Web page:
Cregan returned to his patrol vehicle and called the rental agency in Pennsylvania. The rental agency owner informed the trooper that defendant had rented a car from his agency about eighteen times in the past year. Following that conversation, the trooper arrested defendant for providing a fraudulent license. Cregan then read defendant his Miranda warnings. Miranda v. Arizona, 384 U.S. 436, 86 S. Ct. 1602, 16 L. Ed. 2d 694 (1966). About fifty minutes elapsed from the time of the stop until the time of the arrest.

Following the arrest, Cregan contacted his barracks to obtain permission to seek defendant's consent to search the vehicle. Based on defendant's demeanor, his answers to itinerary questions, the fraudulent driver's license, and his rental history, Cregan thought he had reasonable suspicion that defendant was involved in drug-related criminal activity. After obtaining permission to seek consent to search from Sergeant Parisi, Cregan completed a consent-to-search form and read it to defendant. Defendant refused to consent to the search.

Next, Cregan, who had developed a suspicion that narcotics were inside the vehicle, contacted Sergeant Jones of the State Police K-9 Unit. Jones advised Cregan that he was about an hour away, but would come to the barracks, where the car would be impounded. Cregan notified his dispatcher to send a tow truck. Cregan then transported defendant to the State Police barracks for processing.

Upon arrival at the barracks, defendant was placed into a holding cell and again given Miranda warnings. Fingerprints were obtained from defendant and sent to the FBI for purposes of identification. Subsequently, the results from the FBI revealed defendant's true identity, and that he had previously been deported in light of his criminal record.

When the K-9 Unit arrived at the barracks, Sergeant Jones deployed canine "Nero" to perform an exterior sniff of the rental vehicle. Due to Nero's behavior and reaction, Sergeant Jones opined that a narcotic odor was emanating from the trunk area of the vehicle. Based on the positive results of the canine sniff, Cregan and a detective began working on the application and affidavit for a search warrant of defendant's rental car.

During this time, Cregan informed defendant that they knew his true identity, including that he was a previously-deported felon. He also told defendant that a canine was at the station performing an exterior sniff of the rental vehicle and that they intended to obtain a search warrant. Defendant said nothing upon hearing this information. The police continued to work on the search warrant application.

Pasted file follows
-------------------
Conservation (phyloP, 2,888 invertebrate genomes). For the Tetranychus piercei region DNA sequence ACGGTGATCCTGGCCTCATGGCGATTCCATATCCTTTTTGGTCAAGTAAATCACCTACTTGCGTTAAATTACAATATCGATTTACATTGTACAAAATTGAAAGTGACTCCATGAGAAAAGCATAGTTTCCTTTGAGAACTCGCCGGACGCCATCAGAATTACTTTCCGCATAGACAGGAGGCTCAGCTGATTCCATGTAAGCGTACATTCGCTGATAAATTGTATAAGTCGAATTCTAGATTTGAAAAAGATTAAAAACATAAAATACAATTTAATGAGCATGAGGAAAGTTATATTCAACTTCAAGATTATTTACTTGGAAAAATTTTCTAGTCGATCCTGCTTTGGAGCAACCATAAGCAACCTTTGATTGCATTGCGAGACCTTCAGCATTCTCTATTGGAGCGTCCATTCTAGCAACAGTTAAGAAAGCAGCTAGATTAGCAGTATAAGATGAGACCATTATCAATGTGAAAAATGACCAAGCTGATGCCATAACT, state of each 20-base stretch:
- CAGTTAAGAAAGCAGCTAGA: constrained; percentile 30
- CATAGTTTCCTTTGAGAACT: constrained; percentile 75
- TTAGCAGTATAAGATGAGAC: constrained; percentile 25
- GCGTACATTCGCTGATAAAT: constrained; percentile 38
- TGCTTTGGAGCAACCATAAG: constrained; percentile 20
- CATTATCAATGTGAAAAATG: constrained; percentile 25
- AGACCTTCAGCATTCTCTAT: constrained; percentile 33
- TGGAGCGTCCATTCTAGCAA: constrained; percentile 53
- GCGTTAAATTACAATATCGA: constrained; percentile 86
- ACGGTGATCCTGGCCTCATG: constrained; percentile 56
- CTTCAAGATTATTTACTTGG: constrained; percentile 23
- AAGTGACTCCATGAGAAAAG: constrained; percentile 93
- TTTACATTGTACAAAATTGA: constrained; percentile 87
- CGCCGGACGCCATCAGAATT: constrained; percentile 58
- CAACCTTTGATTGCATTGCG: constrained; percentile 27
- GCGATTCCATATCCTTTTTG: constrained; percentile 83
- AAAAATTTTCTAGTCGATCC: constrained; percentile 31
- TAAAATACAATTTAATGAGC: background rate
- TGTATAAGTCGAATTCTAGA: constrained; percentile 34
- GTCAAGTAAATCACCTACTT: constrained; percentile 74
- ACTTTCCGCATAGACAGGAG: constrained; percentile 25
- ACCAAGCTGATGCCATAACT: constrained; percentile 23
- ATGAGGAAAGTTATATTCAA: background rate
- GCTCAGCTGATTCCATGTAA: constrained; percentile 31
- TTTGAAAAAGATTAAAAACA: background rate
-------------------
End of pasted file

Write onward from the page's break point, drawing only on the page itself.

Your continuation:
Meanwhile, Sergeant Parisi, the watch commander at the barracks, went to the holding cell to check on defendant. Defendant asked what was happening with his case. Parisi replied that he did not know but would find out. After making inquiries, Parisi reported back to defendant that the police had learned his real identity and that he had been deported. When defendant asked what would happen to him, Parisi told him that he would be transferred to the county jail and ultimately would be deported.

Parisi also informed defendant that they were in process of drafting a search warrant, which could take several hours. Defendant said, "There's no need. I have twenty pounds in the trunk." As a result of defendant's statement, Cregan stopped preparation of the search warrant application to seek defendant's consent to search the rental vehicle.

Next, Cregan and a detective conducted a recorded interview of defendant. Defendant was again given Miranda warnings. Defendant acknowledged, among other things, that when he learned that the police were preparing a search warrant, he told Parisi what was inside the trunk of his car. During this part of interview, the detective read the contents of the consent-to-search form to defendant, which advised him of his right to refuse consent. After obtaining defendant's written consent, the police searched the vehicle and found what was ultimately determined to be over thirty-six pounds of marijuana.

The trial judge found the testimony of the troopers credible and denied defendant's motion to suppress. The judge held that the roadside questioning prior to defendant's arrest did not violate his rights because the trooper's intent was to determine defendant's identity, and his questions were tailored to those ends. With respect to the canine unit's involvement, the judge determined that a canine sniff does not implicate Fourth Amendment interests as long as a reasonable suspicion existed to detain defendant prior to the canine sniff.

The judge found that impoundment of defendant's vehicle after his arrest was justified because it was an effectively disabled vehicle on the side of a busy interstate highway, which constituted an unacceptable danger. The judge rejected defendant's argument that the rental vehicle was impounded as a pretext to search it.